Friday, January 7, 2011

A Place of Hope

I just returned to Gran's house from Notre Dame Preparatory in Towson, Maryland. I was invited to speak to three all-girls high school religion classes there this morning about my experiences living and working in El Salvador. It was fantastic.
I even looked up an old friend and former professor of mine from Loyola, Claire Storey, and got to catch up with her. As she walked us down the hallway toward her classroom to see us off, she invited me to pop into her class and say some words about El Salvador before Gran and I left. I had not planned on presenting to her class, and I knew speaking Spanish in front of other North Americans is sometimes uncomfortable for me. But fortunately I felt very comfortable and secure in the fact that I was simply promoting a form of life and a personal story that has given me just so much life over the past months. And so it was great! And probably even easier than speaking in English, because in English I tend to enter the realm of the abstract when I speak...

My favorite part of the day was just feeling like there is a place for my experiences, the passion I feel for El Salvador and concerted efforts to heal, in the U.S. and in Baltimore; and furthermore that there is so much interest in getting our youth and American money interested in those basic human calls and desperate human needs (in El Salvador and the rest of the world).

So back to the talk: I was nervous speaking in front of the first of three groups, of course. But fortunately Joan, a woman who teaches religion at NDP and is a good friend of Gran, asked me a fantastic question that really put me on track. Joan asked me to talk about why I decided to return to El Salvador last year after my experience studying abroad. Great question.
The response that entered my mind at that moment, and which ended up framing my latter two talks to some degree, was this. The first time I went to El Salvador I experienced a very different reality, a tough reality in a lot of ways, and was forced to confront a lot of suffering and injustice. (I confronted much personal suffering as well, I realize now, but I did not speak much about that...) I think my motivation for returning to El Salvador can be found in what has become a foundational question for me to live in this world: "how can I respond? How do I respond to suffering in this world, and to injustice, from my position of relative privilege and opportunity?" As Father Mark Ravizza phrases it: How do we invest in a world that breaks our hearts?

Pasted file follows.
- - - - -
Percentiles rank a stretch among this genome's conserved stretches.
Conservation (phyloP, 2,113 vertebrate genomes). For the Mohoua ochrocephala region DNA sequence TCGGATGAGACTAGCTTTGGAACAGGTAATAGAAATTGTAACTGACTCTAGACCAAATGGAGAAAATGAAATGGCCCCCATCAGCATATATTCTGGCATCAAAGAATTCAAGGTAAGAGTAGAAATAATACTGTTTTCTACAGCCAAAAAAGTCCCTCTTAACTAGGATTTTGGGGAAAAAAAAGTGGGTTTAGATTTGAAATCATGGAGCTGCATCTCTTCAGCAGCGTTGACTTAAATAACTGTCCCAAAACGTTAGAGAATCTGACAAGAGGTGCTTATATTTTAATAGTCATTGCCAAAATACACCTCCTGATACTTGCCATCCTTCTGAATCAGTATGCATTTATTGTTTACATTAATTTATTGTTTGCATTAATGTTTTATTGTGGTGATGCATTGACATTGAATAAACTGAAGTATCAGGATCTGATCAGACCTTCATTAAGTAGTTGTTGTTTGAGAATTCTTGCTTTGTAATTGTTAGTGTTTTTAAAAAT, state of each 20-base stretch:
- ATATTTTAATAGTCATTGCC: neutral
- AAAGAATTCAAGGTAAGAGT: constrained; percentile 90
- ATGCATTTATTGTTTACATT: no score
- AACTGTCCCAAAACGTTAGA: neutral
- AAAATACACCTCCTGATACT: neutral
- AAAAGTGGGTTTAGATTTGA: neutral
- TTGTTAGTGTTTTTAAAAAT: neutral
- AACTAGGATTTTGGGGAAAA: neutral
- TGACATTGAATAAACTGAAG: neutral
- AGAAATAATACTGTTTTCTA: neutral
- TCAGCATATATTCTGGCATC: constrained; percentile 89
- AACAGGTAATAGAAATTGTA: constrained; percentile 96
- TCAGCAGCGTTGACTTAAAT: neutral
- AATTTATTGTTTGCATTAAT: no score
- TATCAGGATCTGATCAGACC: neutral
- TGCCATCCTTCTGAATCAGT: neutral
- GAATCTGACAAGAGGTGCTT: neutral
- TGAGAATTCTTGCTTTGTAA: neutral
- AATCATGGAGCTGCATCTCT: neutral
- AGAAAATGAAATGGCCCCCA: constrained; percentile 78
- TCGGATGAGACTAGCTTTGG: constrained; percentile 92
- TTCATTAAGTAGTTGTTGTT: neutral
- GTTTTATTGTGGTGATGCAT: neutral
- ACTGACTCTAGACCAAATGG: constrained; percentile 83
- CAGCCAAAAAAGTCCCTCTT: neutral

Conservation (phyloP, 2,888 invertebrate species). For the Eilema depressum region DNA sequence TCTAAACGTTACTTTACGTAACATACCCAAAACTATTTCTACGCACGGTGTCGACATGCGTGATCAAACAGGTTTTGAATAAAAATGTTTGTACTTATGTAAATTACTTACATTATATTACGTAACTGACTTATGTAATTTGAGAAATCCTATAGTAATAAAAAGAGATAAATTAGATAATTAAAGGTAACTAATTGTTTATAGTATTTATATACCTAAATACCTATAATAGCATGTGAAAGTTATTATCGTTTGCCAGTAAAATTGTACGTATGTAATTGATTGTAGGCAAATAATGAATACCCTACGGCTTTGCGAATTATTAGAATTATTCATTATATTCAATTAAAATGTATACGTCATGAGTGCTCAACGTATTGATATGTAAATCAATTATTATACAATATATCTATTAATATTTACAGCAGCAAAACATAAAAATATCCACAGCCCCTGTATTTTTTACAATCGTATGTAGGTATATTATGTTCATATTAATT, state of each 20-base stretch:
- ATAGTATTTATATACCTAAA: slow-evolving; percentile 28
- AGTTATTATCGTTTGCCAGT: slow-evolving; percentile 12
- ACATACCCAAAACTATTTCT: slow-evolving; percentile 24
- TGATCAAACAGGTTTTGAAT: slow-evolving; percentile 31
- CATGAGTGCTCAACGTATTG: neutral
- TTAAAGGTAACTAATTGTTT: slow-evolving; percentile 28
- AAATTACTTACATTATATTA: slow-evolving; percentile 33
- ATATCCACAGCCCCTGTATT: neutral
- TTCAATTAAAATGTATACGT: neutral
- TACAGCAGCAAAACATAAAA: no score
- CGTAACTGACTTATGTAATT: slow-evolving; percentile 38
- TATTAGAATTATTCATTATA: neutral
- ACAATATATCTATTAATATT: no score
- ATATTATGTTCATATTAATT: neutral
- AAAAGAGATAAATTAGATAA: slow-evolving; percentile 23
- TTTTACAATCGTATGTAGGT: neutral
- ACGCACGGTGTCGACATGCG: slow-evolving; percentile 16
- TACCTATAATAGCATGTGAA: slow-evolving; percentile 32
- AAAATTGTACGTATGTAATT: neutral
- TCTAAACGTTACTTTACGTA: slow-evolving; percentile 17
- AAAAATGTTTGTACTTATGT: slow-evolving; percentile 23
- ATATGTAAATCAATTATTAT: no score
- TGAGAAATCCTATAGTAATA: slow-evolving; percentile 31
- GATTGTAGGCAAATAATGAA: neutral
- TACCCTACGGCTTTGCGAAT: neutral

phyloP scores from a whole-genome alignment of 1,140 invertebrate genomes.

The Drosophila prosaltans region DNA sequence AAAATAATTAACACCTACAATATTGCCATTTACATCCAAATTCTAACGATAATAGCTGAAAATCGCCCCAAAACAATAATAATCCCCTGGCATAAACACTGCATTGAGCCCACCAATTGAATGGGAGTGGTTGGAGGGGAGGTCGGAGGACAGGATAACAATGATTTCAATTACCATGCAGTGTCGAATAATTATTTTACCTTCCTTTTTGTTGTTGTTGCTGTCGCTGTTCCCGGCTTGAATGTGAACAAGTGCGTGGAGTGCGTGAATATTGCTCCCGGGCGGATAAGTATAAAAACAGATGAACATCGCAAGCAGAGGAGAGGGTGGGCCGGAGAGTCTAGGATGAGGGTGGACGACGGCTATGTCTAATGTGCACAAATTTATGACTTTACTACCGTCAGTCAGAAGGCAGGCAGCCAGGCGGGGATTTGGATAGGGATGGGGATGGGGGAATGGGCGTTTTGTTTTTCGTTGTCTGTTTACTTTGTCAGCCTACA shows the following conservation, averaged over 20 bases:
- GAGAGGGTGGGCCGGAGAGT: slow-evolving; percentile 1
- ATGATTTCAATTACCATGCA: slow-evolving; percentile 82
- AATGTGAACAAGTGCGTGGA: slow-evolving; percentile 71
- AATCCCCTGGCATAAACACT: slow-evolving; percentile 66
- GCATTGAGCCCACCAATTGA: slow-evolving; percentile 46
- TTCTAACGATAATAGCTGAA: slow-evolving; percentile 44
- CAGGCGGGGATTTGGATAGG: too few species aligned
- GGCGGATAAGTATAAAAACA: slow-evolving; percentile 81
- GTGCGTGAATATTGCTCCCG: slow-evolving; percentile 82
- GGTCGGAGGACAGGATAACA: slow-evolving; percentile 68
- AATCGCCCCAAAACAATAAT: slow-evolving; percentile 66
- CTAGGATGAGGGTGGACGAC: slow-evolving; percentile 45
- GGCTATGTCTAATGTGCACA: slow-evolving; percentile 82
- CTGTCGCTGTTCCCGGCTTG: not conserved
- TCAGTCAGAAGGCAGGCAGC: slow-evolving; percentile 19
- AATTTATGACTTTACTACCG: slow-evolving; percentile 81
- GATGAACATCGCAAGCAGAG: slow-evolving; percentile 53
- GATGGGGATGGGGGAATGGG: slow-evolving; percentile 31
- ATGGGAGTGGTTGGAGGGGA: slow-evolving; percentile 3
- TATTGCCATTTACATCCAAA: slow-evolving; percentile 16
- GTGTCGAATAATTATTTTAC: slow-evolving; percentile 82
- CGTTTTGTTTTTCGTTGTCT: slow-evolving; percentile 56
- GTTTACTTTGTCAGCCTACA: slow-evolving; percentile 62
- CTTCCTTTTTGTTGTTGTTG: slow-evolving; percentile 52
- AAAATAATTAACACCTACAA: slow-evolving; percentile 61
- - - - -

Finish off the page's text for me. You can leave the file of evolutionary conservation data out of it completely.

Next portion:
The flipside, which I was sure to inform my audiences, was that I also just love El Salvador. I love the friendliness of Salvadorans and their tendency to share quite willingly stories of even th most intimate experiences of life and death. I love the Centro arte para la paz, and the idea of creating spaces of peace and growth. I love the soul of El Salvador: there is a faith in life so deeply rooted in the people that not even a 12-year war, nor the antecedent and continuing social and economic travesties that caused it, can keep people from simply celebrating life.
Salvadorans know how to party. No. But seriously, in my experience Salvadorans see the value of human life, and often raise it to the level of biblical truth in their automatic hospitality and unerring friendliness. They are in the struggle together. They are in the lucha together as a matter of fact. Not everyone is on board and smiling of course, but it is a cultural rule rather than an exception. And this aspect of Salvadoran life has been most instructive for me, especially as a person who has, in the past, come from a more critical or pessimistic life-outlook. This innate humility and reverence for life seems to come out in so many forms: in social organizing, in community vigils or all out celebrations of peace; and often it is expressed in smiles and "buenas. Que les vaya bien", or the offer of coffee, always coffee, and personal testimonies.
The sum result for me is a warm sense that I could ask for anything, anything at all, from a neighbor or a family member or a stranger, and whether it was material, personal, or whatever, they would find a way to engage. Notice I didn't say help. Yes, Salvadorans in my experience are very helpful, but not I think because they simply want to be useful. Rather, Salvadorans in my experience want to interact because interacting with people and participating in one's identity as one in community with others is just what you do.

So woe to the forces which push and partition people into dire circumstances, and a bigger cheers to the peacemakers. Like Joan in her religion class and the El Salvador delegation she will lead in April; like Lucy, another NDP teacher, and her desire to see our world's last become our first; like Clara Storey and her humble mission to serve and to love, and to share her son with the world. And to all of the women I met today at Notre Dame: thank you.
Most especially cheers to Gran for believing in me and welcoming me into her community.

4 more full days at home! Hockey, family, movies, hiking, cousins....! Then to El Salv on Wednesday!

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